SIGMA 4

Spring 2017

national-cancer-institute-L7en7Lb-Ovc-un

Contents

Special Guest Speaker:

Vanessa Liu 

L A U R E N   M E I,   K E N T   D O N G

Characterization of a new target for tuberculosis therapy by identifying a gene responsible for resistance to two anti-tuberculosis compounds in Mycobacterium smegmatis

R A P H A E L   K I R O U 

A novel approach to using pseudospecies effects exhibited by dsDNA waterborne bacteriophages as an indicator for mutagenic contamination

P H I L I P   K U T C H E R

CEP-1, p53 Homologue, Modulates Fat Metabolism and Longevity

N I N A   U Z O I G W E    

Noninvasive detection of reactive oxygen species using xanthine/uric acid to use as a quantitative measure of tumors 

Y A S S M I N   E L B A N N A 

Crowding Vision

C L A I R E   J I N 

Identification of a Factor that Induces Prostate Specific Membrane Antigen (PSMA) Expression in Human Endothelial Cells 

J U D Y   L I U 

Computational Analysis and Prediction of Post-Stroke Recovery from Baseline Brain Connectome Metrics
 

K I M B E R L Y   H O 

Usability Testing of a Web-Based Decision Aid for Breast Cancer Risk Assessment Among Multi-Ethnic Women 

S H A Y A N   H U D A   C H O W D H U R Y 

Regulation of Skeletal Fracture Angiogenesis by Immune-Derived Paracrine Secretions 

C O N S T A N T I N E   A T H A N I T I S 

P H I L I P   K U T C H E R

Special Guest Speaker:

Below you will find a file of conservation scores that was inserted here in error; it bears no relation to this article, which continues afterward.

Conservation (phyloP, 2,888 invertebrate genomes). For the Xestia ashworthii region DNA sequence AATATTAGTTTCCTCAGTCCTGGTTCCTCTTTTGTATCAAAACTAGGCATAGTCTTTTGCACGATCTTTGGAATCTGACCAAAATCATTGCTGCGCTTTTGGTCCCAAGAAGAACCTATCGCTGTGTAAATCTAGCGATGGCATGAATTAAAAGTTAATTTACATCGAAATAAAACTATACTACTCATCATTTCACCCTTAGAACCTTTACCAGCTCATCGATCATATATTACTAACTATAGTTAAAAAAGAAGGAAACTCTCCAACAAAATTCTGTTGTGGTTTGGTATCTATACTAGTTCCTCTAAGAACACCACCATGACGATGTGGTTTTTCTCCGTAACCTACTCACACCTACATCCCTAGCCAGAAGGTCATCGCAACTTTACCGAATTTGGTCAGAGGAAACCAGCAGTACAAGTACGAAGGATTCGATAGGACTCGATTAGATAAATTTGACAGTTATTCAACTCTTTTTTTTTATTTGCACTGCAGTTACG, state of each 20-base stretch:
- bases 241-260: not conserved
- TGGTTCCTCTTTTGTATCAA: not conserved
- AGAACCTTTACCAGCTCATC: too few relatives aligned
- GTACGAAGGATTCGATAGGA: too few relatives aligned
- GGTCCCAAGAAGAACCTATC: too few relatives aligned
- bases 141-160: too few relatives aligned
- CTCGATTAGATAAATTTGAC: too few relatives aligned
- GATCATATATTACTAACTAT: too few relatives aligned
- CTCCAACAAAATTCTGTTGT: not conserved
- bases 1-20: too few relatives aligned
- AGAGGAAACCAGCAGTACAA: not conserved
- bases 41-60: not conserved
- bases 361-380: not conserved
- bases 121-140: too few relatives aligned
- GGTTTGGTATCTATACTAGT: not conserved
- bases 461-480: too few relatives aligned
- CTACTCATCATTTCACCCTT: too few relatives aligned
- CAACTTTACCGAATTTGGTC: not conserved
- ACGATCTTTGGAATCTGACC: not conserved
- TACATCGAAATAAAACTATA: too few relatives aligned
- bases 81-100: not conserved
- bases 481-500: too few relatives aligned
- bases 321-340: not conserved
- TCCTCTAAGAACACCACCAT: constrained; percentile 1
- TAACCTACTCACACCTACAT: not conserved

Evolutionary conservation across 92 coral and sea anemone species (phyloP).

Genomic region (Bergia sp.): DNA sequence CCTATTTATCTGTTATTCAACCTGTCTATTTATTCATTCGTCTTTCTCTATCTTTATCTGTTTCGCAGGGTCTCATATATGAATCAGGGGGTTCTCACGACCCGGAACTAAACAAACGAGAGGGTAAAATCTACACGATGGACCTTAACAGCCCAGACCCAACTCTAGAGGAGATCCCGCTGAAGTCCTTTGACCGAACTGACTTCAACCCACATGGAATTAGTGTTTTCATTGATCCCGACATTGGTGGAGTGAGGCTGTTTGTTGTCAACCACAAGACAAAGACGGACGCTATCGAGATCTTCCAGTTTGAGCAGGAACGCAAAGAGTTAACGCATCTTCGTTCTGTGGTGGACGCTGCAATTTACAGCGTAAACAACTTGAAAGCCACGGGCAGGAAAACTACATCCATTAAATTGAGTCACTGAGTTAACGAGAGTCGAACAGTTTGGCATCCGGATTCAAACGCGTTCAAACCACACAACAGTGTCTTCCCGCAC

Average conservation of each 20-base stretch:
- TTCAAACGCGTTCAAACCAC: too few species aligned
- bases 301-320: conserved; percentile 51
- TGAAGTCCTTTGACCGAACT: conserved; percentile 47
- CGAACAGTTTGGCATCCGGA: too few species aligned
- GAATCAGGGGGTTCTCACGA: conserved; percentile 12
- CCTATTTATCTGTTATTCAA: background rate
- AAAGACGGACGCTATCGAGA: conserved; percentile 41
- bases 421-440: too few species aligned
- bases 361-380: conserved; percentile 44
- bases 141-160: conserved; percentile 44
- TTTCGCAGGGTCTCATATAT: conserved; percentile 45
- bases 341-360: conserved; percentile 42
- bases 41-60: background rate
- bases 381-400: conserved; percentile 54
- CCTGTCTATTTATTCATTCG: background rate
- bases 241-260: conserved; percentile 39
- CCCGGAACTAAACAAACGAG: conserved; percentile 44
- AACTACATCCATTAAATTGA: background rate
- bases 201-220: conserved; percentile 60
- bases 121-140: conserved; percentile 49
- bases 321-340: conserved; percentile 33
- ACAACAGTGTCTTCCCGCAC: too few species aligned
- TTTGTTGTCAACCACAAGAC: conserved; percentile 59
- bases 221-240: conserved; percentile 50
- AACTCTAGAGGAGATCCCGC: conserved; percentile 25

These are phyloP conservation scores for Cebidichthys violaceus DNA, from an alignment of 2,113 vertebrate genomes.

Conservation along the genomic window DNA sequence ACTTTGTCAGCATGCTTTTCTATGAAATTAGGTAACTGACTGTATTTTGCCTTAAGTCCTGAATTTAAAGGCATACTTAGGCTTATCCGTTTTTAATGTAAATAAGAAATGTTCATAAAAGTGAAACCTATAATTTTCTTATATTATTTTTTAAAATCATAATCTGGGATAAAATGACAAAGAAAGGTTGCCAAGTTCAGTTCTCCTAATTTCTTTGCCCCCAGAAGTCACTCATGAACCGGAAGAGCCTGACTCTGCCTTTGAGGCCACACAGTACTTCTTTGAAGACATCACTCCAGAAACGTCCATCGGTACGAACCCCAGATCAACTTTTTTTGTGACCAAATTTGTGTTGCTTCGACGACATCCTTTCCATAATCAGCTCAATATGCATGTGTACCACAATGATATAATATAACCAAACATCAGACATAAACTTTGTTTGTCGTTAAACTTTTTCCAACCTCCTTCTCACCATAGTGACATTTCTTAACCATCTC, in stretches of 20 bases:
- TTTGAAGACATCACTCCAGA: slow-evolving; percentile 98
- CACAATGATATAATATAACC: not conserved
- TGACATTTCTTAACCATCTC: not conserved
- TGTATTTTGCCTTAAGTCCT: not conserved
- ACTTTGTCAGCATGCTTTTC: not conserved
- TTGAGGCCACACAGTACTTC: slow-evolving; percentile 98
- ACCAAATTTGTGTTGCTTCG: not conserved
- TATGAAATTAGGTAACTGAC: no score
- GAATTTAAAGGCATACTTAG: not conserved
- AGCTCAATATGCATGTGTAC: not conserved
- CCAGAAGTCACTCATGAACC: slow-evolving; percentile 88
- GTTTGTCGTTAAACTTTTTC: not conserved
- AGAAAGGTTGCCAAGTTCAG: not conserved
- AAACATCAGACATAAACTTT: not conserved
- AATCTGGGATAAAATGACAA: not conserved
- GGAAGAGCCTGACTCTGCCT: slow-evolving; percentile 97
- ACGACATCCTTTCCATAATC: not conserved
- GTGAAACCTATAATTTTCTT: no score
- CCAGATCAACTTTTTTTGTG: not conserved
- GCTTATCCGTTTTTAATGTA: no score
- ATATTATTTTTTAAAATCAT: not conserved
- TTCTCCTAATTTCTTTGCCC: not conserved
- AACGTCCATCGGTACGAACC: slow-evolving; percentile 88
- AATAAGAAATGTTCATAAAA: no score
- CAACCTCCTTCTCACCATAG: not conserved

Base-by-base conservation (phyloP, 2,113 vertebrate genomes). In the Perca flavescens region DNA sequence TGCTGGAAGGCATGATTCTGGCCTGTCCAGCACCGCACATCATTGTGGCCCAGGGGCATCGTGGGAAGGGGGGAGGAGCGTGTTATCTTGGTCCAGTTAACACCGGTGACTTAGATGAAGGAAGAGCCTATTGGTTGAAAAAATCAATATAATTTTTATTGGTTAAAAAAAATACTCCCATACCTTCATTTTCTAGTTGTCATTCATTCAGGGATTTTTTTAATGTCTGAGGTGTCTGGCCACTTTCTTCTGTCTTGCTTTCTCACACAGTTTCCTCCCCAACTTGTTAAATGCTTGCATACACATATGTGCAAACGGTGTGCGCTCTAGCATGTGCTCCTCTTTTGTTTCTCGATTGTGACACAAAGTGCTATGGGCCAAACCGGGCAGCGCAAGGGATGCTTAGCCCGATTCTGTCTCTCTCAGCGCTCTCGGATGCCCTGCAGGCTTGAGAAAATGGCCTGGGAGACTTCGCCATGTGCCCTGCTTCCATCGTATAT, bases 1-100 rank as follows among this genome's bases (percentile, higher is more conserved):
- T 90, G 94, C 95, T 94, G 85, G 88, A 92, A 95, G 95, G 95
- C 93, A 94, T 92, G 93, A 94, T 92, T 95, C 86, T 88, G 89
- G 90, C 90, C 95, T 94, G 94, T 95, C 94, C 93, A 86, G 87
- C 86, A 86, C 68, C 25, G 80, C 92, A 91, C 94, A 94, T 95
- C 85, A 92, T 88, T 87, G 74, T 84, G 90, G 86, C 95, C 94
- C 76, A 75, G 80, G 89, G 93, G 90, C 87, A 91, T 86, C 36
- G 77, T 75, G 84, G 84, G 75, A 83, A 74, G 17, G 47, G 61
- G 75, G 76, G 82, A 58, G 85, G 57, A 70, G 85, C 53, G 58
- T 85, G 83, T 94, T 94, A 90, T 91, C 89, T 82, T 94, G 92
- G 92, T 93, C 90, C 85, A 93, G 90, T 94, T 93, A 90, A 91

Vanessa Liu 

L A U R E N   M E I,   K E N T   D O N G

Special Guest Speaker:

Vanessa Liu

HOW DID YOU GET INTERESTED IN SCIENCE AT STUY?

I was lucky to have a great mentor who worked me to improve my skills of asking questions and making inquiries about various scientific processes. 
 

L A U R E N   M E I,   K E N T   D O N G

CAN YOU ELABORATE ON HOW YOU BUILD UP A RELATIONSHIP WITH YOUR MENTOR?

Liu was a previous Intel Finalist and alumni of Stuyvesant High School, and later went on to attend Harvard University. She is currently focused on media and marketing. 


Building up a relationship takes time and effort and I remember sitting down with my mentor and setting a goal for what I was going to do as well as asking if I could help him with his work.

CAN YOU DESCRIBE THE PROCESS OF FINDING YOUR LAB?

The main thing about finding a lab is to be broad in scope. This widens the possibility of getting into a lab that will be as close to your interest as possible. Highly specialized labs are uncommon and there may be only one or two in the entire country. Be persistent in your search for a lab, and take the initiative to build understanding with your potential mentor before them meeting them. Lastly, be genuinely interested and don’t give up if you get rejected from a few labs!